SBIR Phase I: Bioprinted Prevascularized Adipose Graft for Soft Tissue Voids
This Small Business Innovation Research Phase I project proposes a new tissue engineered vascularized adipose graft product for reconstructive surgery. Of the approximately one million new breast cancer cases worldwide, many patients choose mastectomy due to a lack of viable reconstructive options. The long-term objective of this research is to build an autologous tissue structure that can integrate more naturally with the patient than conventional products. The proposed research will use a new bioprinting technology to create capillary channels that are hypothesized to anastomose with host tissue quickly, thereby allowing lab-grown tissues to survive once transplanted to the patient. The research team will build constructs, determine optimal parameters for printing tissue, and measure feasibility of anastomosis with mouse models. The results will help the development of design rules for bioprinted capillaries with respect to rapid anastomoses to the host. From here a decision can be made to move forward with testing pre-vascularized grafts in larger animals. The results of this study are expected to impact several current treatment regimes, such as autologous fat grafting for breast reconstruction following lumpectomy, affecting approximately 110,000 people in the US annually. The broader impact/commercial potential of this project will improve the quality of life for people suffering from deformity due to cancer tumor removal, congenital defects and traumatic injuries. Patients with asymmetry following lumpectomy treatment for breast cancer are more likely to believe the cancer will reoccur and to be depressed; it is estimated that 25-30% of breast cancer patients are dissatisfied with the outcome of a lumpectomy and few reconstructive options exist for lumpectomies. The methods presented herein, if successful, should solve this problem, allowing a more natural solution utilizing the patient's own cells with a theoretically excellent prognosis. The field of Tissue Engineering is currently limited to small, thin constructs due to inadequate nutrient profusion (i. e., Vasculature). Further development of the bioprinting process and the reassembling of cells in vitro to construct vascularized tissue analogs will generate new methods and results in the fields of Tissue Engineering and Regenerative Medicine. The results of this research will help the field move towards larger, clinically relevant tissues and potentially whole organs. The commercial impacts of this research will be the availability of an autologous option for women in the lucrative $10B (US) market for breast augmentation.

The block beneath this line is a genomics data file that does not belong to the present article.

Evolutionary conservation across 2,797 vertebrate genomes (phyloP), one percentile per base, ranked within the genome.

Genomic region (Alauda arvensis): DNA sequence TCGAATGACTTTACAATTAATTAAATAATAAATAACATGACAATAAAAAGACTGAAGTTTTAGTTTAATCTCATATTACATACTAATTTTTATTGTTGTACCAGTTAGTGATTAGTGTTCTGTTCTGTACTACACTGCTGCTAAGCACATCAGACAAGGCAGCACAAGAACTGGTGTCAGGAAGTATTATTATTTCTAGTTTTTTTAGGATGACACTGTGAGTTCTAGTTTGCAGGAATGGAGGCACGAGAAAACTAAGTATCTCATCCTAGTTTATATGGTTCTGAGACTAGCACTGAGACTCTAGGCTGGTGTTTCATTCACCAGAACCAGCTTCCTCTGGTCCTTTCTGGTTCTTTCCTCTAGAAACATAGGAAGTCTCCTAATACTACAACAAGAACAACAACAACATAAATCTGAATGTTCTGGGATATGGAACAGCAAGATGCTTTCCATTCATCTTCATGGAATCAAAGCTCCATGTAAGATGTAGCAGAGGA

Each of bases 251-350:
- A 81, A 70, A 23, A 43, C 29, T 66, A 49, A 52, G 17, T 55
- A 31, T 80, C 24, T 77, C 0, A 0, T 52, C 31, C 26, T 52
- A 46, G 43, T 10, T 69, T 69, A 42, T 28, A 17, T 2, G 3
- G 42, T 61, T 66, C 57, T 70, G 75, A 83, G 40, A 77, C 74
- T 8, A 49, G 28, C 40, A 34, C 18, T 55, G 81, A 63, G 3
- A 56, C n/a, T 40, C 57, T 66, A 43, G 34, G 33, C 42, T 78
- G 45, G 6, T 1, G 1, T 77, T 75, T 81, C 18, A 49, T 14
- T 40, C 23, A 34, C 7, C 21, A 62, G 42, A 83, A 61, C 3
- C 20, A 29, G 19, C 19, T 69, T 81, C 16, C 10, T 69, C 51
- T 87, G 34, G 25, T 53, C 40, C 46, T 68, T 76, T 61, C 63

Small Business Information at Submission:
TeVido BioDevices LLC
12004 Hispania Ct Austin, TX 78727-6751
Number of Employees: